Nov 21, 2023

The Science of Thermoregulation Fabric Design

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Photo: Courtesy Coalatree

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In 1972, Alfred Wainwright completed a 190-mile walk across Northern England, from the Irish Sea to the North Sea. In his book about the walk, Coast to Coast, Wainwright remarked, "There is no bad weather, only unsuitable clothing."

While it is hard not to admire Wainwright's moxie, committed trail runners might have a few addendums to this statement. It turns out there is bad weather, be it freezing rain or a particularly icy slog. But given innovations in thermoregulation, there is also highly suitable clothing and innovative fabric design.

As Dr. Tasha Lewis, a professor of fashion and retail studies at Ohio State, explain that there are indeed fabrics that can effectively move moisture away from the skin, provide warmth without weight, and protect against wind and water in a layered arsenal that can keep you toasty and dry, even when the weather is anything but fair.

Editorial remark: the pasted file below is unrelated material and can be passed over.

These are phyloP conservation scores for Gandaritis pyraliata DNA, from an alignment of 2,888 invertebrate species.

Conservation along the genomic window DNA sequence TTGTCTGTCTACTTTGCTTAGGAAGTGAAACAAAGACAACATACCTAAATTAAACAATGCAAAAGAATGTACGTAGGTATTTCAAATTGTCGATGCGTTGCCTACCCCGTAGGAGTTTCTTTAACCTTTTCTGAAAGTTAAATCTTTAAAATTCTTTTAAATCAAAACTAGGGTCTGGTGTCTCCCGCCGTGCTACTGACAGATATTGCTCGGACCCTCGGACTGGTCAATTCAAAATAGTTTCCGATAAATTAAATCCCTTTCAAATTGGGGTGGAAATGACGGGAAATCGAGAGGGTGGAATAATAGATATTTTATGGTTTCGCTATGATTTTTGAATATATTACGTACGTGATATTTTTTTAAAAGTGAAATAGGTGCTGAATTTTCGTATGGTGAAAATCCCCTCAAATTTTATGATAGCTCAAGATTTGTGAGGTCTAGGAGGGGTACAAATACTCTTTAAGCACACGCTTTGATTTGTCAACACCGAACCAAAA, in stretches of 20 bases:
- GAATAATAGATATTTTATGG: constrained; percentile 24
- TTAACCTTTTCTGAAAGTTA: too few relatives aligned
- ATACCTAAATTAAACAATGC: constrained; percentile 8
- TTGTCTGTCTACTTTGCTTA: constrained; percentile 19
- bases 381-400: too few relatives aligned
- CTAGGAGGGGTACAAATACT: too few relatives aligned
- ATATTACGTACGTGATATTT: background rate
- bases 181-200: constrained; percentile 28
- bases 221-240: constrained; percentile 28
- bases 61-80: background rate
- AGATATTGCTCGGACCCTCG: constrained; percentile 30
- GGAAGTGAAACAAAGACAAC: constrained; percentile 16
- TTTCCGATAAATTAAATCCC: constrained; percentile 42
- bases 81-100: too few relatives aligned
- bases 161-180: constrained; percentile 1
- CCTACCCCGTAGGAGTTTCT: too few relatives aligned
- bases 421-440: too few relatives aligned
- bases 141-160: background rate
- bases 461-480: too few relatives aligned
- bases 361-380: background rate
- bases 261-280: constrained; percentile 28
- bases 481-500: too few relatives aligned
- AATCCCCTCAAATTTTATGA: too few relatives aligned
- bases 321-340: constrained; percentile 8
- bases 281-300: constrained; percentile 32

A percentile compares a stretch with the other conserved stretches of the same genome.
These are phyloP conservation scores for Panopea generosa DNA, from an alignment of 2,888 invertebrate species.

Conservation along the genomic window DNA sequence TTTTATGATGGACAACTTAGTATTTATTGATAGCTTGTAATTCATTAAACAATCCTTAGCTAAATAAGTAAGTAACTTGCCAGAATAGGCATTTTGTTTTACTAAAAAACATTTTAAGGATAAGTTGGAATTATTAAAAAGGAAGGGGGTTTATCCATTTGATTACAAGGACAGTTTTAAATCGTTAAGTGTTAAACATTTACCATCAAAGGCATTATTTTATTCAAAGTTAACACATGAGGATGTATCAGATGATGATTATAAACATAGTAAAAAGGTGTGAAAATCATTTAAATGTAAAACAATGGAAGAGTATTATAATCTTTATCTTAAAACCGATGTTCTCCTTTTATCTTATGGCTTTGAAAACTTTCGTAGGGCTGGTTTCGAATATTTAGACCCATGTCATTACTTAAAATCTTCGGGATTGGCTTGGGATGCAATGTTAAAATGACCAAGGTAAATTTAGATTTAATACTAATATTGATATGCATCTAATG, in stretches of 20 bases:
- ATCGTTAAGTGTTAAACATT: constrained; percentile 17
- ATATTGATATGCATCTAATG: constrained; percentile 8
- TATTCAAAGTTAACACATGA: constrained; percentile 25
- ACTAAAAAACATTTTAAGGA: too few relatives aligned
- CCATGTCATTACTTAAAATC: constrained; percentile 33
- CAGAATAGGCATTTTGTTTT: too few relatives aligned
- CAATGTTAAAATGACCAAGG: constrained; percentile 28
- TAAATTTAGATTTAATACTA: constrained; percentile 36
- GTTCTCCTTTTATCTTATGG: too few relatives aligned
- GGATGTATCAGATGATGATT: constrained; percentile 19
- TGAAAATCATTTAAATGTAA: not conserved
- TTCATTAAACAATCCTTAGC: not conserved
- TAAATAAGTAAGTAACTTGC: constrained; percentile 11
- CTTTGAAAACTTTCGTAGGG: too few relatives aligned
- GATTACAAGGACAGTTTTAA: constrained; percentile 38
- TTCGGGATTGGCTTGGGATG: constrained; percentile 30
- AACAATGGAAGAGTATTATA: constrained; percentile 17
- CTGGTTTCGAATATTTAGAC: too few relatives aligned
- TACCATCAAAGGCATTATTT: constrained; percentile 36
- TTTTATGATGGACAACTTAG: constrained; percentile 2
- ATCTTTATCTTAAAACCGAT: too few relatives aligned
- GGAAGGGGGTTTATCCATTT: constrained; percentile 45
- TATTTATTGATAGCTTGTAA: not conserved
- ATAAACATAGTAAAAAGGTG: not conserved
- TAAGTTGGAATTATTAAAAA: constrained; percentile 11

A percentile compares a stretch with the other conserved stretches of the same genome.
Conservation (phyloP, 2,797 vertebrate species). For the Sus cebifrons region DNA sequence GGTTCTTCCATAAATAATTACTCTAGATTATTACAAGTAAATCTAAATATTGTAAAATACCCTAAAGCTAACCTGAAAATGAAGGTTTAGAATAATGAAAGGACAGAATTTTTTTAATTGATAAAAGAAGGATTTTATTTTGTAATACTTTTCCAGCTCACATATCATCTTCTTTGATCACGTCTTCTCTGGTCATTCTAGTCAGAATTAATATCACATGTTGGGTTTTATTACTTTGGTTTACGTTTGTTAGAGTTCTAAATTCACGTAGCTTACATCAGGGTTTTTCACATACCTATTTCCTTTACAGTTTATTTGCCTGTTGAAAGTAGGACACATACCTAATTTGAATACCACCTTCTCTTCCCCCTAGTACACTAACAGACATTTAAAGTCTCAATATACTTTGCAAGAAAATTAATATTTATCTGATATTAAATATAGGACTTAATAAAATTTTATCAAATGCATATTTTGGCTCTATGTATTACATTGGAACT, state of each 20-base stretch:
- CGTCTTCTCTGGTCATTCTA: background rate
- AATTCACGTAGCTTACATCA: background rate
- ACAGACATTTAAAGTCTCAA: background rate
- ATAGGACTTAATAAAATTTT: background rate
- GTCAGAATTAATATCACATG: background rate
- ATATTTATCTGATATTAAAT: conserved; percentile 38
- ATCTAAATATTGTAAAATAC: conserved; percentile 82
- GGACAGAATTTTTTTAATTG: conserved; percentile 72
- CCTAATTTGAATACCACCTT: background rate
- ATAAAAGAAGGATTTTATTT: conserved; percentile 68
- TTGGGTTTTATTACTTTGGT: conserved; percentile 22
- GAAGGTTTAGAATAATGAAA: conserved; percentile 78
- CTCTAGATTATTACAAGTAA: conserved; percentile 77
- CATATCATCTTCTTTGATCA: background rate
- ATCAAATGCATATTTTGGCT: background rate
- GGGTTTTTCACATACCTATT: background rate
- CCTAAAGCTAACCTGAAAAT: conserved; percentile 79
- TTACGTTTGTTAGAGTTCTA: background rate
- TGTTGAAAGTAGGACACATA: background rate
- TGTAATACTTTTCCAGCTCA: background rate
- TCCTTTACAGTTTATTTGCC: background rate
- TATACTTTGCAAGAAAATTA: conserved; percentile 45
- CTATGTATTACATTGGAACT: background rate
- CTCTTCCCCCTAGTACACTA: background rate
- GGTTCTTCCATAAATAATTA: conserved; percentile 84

"Power dressing is not just for the office," says Lewis. "It can be a way to approach outfitting oneself in the right garments in order to face the elements in a variety of situations so that you feel confident in both the level of protection and comfort."

Of course, we’re not all going to become experts like Lewis, but understanding the basics can help consumers select gear wisely, rightfully placing the cool weather running emphasis on the experience rather than the conditions. There are quite a few options out there for those of us who aspire to be four-season runners enjoying three-season comfort, that range from classic to cutting edge. Here are some fabrics and designs worth considering for those chilly springtime jaunts.

There is a reason certain fabrics and patterns have become synonymous with thermoregulation. On a recent outing, I ventured to the Middlesex Fells Reservation, north of Boston, and promptly got lost, thanks to a wrong turn (and stubbornness). Considering the frigid conditions, things could’ve deteriorated quickly, but I was never too hot or too cold, in part because I was wearing the eponymous Tracksmith Fells Waffle Merino Layer with its tried and true grid construction.